The Seven Sutherland Sisters | Barnum & Bailey Hair Show
In 1882 the Barnum and Bailey Circus signed a new act for the sideshow. It was called the Seven Sutherland Sisters. The girls — Sarah, Victoria, Isabella, Grace, Naomi, Mary, and Dora — who ranged in age from 18 to 36, would file on stage in white gowns, their dark hair glimmering in the gas lights, and sing a selection of songs. The remarkable bass voice of Naomi was prominent in their rich harmony.
The music was not the chief attraction. The climax of the act came at the finale, when the sisters would turn in unison. letting their voluminous tresses — a collective total of 36½, feet of hair — spill down their backs, over the crest of the stage. and into the orchestra pit. A gasp of amazement and delight would sound through the audience, followed by thunderous applause,
The act was a hit, but it was only the start of the saga of the Sutherland Sisters a story more bizarre than any fiction writer could imagine.
The Sutherland girls were the offspring of a ne’er-do-well Vermonter. Fletcher Sutherland, and his wife Mary, a student of music. Two of the daughters are listed on census records as adopted, and local speculation held that they were born to Martha Brink, Mary’s sister, who lived in the Sutherland house. Martha cared for the Sutherland children after her sister died in 1867.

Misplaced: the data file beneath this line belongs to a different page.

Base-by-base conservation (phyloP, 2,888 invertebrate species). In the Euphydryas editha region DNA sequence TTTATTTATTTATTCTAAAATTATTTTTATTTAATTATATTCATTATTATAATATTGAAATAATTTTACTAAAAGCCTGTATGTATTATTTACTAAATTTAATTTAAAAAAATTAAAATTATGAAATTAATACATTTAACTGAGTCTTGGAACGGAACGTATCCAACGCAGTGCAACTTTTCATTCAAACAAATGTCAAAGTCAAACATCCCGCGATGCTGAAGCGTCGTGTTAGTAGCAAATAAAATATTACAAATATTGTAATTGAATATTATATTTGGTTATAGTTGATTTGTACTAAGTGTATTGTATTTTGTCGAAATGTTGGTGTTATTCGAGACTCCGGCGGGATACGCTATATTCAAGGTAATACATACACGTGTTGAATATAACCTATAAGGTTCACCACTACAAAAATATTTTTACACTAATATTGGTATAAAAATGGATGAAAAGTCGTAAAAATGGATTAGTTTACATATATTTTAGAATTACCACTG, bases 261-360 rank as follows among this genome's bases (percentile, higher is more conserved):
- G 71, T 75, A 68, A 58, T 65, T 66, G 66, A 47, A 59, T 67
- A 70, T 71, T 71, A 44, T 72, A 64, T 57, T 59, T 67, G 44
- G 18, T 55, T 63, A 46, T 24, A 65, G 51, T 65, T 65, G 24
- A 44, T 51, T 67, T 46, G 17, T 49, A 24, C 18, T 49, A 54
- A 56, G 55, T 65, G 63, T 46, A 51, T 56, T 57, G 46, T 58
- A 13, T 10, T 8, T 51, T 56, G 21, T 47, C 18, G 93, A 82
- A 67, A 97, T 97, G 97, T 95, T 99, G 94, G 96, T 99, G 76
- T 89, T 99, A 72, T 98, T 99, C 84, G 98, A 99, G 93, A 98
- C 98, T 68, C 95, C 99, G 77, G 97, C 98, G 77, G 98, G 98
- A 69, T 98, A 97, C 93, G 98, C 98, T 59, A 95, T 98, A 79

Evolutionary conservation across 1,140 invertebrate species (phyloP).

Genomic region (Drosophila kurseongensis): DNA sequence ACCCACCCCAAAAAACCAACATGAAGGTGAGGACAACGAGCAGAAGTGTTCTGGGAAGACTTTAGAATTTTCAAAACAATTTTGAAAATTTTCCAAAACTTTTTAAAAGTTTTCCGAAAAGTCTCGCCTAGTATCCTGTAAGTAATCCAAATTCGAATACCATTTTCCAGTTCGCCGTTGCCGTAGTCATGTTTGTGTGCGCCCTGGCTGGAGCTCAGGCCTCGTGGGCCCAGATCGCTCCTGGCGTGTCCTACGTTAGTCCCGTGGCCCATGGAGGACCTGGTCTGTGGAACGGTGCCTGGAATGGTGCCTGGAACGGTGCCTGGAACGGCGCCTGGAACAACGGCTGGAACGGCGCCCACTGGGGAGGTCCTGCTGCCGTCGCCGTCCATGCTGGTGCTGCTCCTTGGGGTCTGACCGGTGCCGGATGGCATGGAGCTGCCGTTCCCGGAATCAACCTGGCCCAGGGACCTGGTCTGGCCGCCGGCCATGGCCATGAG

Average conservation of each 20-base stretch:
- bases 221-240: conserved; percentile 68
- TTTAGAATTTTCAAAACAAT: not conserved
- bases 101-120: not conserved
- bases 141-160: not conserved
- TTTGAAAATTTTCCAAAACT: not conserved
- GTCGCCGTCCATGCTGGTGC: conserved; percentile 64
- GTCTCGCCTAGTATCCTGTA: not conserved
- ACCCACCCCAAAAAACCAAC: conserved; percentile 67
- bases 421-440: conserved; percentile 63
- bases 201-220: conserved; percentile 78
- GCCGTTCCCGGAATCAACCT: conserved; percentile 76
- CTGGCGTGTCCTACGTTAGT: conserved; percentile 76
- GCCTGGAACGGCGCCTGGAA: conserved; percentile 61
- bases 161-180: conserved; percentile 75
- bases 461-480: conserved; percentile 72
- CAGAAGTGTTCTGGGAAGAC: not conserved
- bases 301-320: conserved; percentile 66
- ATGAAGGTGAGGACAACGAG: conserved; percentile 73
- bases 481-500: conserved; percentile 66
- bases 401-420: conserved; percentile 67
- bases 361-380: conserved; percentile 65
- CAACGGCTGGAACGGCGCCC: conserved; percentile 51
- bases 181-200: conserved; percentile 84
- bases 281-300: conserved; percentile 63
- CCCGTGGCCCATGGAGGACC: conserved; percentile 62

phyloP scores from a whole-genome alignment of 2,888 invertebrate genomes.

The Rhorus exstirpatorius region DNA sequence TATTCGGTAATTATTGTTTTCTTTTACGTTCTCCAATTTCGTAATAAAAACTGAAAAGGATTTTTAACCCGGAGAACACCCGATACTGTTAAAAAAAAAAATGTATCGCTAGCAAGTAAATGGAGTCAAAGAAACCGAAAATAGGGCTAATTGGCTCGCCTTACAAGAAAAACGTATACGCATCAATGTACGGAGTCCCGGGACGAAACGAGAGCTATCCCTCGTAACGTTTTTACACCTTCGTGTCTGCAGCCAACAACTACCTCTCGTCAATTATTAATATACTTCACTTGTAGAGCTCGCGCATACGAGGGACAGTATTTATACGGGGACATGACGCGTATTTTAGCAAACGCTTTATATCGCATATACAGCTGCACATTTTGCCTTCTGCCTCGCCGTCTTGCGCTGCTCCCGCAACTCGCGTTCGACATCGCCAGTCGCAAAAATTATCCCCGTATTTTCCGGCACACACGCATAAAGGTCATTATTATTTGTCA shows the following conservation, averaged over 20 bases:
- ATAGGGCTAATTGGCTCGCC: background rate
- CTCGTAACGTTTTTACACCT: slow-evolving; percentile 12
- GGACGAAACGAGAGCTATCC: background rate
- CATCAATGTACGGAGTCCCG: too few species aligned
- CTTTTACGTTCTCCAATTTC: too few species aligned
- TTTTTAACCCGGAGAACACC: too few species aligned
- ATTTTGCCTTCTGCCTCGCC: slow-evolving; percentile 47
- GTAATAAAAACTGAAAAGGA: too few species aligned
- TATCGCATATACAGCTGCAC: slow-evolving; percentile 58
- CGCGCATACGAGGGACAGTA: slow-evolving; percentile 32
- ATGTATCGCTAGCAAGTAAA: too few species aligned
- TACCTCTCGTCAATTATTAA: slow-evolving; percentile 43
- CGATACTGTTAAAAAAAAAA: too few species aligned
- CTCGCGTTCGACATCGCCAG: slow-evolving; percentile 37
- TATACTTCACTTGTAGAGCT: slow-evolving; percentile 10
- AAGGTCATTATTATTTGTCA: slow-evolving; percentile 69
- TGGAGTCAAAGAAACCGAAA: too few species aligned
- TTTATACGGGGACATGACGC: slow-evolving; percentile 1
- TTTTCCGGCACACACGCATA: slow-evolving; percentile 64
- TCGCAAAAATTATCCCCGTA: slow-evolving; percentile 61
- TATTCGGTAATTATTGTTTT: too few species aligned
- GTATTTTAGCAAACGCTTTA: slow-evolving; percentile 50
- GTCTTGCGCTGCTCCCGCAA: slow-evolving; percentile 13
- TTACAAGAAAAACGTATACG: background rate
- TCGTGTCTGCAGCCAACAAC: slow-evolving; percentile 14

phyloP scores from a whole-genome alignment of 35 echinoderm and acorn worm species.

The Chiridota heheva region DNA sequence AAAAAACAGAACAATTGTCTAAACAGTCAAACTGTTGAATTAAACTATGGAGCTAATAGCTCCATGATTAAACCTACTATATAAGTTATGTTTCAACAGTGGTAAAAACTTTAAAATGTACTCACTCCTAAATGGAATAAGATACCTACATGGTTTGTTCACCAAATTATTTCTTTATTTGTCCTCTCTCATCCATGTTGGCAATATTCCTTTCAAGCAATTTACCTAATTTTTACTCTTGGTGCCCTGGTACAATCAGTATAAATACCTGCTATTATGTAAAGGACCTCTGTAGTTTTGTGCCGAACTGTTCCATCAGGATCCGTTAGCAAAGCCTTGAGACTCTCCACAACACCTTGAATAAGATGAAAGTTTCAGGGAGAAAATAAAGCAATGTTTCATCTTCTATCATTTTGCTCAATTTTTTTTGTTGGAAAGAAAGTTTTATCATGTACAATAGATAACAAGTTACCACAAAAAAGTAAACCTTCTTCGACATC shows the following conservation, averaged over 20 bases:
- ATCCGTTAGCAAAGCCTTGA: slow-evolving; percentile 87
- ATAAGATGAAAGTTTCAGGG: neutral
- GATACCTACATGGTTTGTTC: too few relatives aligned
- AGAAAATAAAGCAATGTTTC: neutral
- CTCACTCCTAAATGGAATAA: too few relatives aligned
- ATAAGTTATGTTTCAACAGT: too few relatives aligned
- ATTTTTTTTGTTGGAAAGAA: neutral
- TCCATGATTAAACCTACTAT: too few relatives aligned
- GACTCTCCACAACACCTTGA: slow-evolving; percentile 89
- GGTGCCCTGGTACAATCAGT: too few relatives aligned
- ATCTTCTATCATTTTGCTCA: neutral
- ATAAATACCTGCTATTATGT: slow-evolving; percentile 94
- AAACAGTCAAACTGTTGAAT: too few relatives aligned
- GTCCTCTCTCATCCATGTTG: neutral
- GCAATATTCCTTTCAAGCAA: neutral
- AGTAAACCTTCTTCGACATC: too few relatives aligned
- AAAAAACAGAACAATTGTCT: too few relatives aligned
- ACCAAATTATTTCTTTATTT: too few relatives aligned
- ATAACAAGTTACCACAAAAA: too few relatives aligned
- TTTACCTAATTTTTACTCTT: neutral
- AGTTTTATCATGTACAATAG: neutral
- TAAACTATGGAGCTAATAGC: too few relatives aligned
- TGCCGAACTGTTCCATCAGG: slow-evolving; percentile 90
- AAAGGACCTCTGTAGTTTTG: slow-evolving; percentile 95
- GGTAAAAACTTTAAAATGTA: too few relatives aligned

Raised in poverty and shunned by local society, the Sutherland sisters shared two assets — musical talent and rich, thick hair, which was said to be enhanced in its length and beauty by the use of a foul-smelling ointment brewed by their mother.
Their musical abilities were what led Fletcher Sutherland to introduce his daughters to the world of the circus, but it was their hair that would make them rich, Naomi married J. Henry Bailey, nephew of the co-owner of the circus, in 1885, and Bailey, knowing there were more bald men than music lovers, took over the management of the sisters’ act. He started selling hair ointment, which Fletcher concocted from his late wife’s formula, using the Sutherland Sisters as his promotional tools.
The Seven Sutherland Sisters’ Hair Grower and its related products — scalp cleaners anti-dandruff potions, and hair coloring — made millions, thanks to the grueling promotional tours featuring a “Niagara of Curls.” The sisters were able to build an ornate Victorian mansion on the site of their grandfather’s log cabin in western New York state and supply each of the seven bedrooms with running water in marble bathrooms. To ensure a ready supply of water, a huge tank was installed on top of the mansion and it was refilled daily by workmen.
The money, which also flowed in like water, seemed to amplify the family’s eccentricities. Pets were treated like royalty, with winter and summer wardrobes, and grand funerals and obituaries in the local newspapers. The carriage horses were shod in gold. The sisters sponsored many a gala social for the neighbors, often including fireworks.